“A yes doesn’t mean the same thing when it’s the only answer you’re allowed”
Serina has been groomed her whole life to become a Grace. But when her headstrong and rebellious younger sister, Nomi, catches the heir’s eye, it’s Serina who takes the fall for the dangerous secret that Nomi has been hiding.
Now trapped in a life she never wanted, Nomi has only one way to save Serina: surrender to her role as a Grace until she can use her position to release her sister.
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4 / 5
Grace and Fury is everything that I wanted from The Selection and more! It’s a light read, an easy page turner, and the easiest way to describe it is as having the setting of The Selection, a bunch of women are jostling to become the favoured of a prince, with the plot of Red Queen. It’s a fun book with some great quotes and action moments.
“We are always supposed to give. We are never supposed to fight. Why do you think that is?”
Serina has been groomed to become a Grace – basically a woman who is part of the Prince’s harem – her whole life. All her family’s hopes are pinned on Serina as the one who will make it out of poverty. Everything goes wrong when it is Serina’s sister Nomi that is picked by the prince over Serina herself. The problem? Nomi is a die-hard budding feminist who can think of nothing worse than to spend her days preening for a man who seems to be nothing but angry. Serina thinks her sister is an idiot who cannot accept the reality of their world, but she loves her nonetheless, which is why she takes the fall for Nomi when it turns out that Nomi can read – an illegal thing for a woman to be able to do.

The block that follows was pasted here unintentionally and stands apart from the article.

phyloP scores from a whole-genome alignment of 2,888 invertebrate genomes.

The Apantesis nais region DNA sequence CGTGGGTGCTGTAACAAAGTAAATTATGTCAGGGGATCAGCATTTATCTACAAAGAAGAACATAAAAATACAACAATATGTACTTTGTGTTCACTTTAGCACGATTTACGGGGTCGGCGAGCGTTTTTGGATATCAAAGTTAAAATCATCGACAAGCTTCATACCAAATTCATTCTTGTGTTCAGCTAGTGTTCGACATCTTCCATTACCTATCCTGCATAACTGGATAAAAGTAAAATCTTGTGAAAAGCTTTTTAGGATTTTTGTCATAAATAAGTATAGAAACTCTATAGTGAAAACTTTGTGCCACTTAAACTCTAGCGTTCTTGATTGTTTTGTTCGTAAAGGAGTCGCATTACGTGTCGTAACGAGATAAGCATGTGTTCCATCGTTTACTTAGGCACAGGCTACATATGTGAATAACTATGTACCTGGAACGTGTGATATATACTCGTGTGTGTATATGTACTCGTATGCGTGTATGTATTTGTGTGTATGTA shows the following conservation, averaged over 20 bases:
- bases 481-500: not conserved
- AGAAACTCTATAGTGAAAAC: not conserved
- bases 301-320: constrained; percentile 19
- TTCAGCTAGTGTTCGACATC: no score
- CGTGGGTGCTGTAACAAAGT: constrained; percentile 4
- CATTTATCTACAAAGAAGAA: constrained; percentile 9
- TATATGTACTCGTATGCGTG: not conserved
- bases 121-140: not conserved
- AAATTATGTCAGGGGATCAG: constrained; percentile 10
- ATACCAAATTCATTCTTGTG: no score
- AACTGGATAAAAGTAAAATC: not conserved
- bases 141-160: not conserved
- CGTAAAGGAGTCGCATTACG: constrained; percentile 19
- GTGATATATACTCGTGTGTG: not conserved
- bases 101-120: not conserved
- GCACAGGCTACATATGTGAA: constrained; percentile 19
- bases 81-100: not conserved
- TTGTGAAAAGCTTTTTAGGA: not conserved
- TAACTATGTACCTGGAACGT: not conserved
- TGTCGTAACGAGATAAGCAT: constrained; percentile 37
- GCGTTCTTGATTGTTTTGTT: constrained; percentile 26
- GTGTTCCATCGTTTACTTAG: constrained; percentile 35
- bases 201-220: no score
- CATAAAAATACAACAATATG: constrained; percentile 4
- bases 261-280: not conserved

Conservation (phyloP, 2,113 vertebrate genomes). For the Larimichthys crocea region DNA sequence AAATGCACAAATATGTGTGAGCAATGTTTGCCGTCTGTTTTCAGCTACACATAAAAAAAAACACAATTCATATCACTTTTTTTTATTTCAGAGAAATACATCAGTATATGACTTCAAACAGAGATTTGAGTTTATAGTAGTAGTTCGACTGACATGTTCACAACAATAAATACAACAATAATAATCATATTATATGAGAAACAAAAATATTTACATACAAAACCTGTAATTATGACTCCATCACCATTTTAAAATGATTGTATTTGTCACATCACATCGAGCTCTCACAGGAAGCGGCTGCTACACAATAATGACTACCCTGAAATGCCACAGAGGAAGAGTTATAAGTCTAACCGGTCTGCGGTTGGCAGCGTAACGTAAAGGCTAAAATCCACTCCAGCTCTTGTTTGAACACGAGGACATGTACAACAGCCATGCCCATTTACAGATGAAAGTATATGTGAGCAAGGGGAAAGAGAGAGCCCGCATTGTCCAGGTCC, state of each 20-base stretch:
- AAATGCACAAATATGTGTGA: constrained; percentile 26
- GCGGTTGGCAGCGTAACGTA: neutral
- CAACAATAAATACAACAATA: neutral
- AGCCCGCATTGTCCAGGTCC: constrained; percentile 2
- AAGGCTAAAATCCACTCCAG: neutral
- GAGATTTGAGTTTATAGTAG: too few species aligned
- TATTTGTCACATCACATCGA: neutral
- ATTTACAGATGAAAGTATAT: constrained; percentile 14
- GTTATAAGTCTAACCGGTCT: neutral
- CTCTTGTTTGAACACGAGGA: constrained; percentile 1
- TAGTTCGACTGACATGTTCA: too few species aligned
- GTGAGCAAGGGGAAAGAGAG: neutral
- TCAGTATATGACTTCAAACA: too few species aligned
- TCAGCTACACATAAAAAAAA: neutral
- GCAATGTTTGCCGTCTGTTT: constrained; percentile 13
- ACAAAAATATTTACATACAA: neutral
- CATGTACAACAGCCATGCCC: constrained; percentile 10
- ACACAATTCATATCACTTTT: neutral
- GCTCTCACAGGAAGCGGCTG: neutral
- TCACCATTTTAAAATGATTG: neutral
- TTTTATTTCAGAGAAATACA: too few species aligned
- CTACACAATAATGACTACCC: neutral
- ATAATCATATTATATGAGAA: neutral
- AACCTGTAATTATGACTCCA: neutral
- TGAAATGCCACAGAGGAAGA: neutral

To begin with, Nomi and Serina are slightly idiotic and are crammed into stereotypes: the rebel and the accepting one. But then they absolutely blossom into three-dimensional characters, particularly Serina. It’s simply lovely to read. Serina is dumped in a female-only prison on a remote island and becomes part of a gang, learning to shed all the ideals that society has forced upon her about what a woman is meant to be. Nomi has to learn to quell her “don’t give a toss about the consequences” attitude and to find some compassion for her fellow Graces, whilst trying to figure out exactly what is going on with the two princes.
Serina had her beauty. Nomi had her secret.
Grace and Fury has two very separate storylines, one for each sister, each with their own action plots and twists. The ending is great – the book definitely goes out with a bang – but the twists weren’t particularly surprising for me, and probably won’t be for anyone who has also read Red Queen. Grace and Fury is a nice breath of fresh air in the “rebel woman” and the “princess selection” tales, bringing them together in a new way and adding in some strong themes.
My thanks to Netgalley, the publisher, and the author for an ARC of Grace and Fury.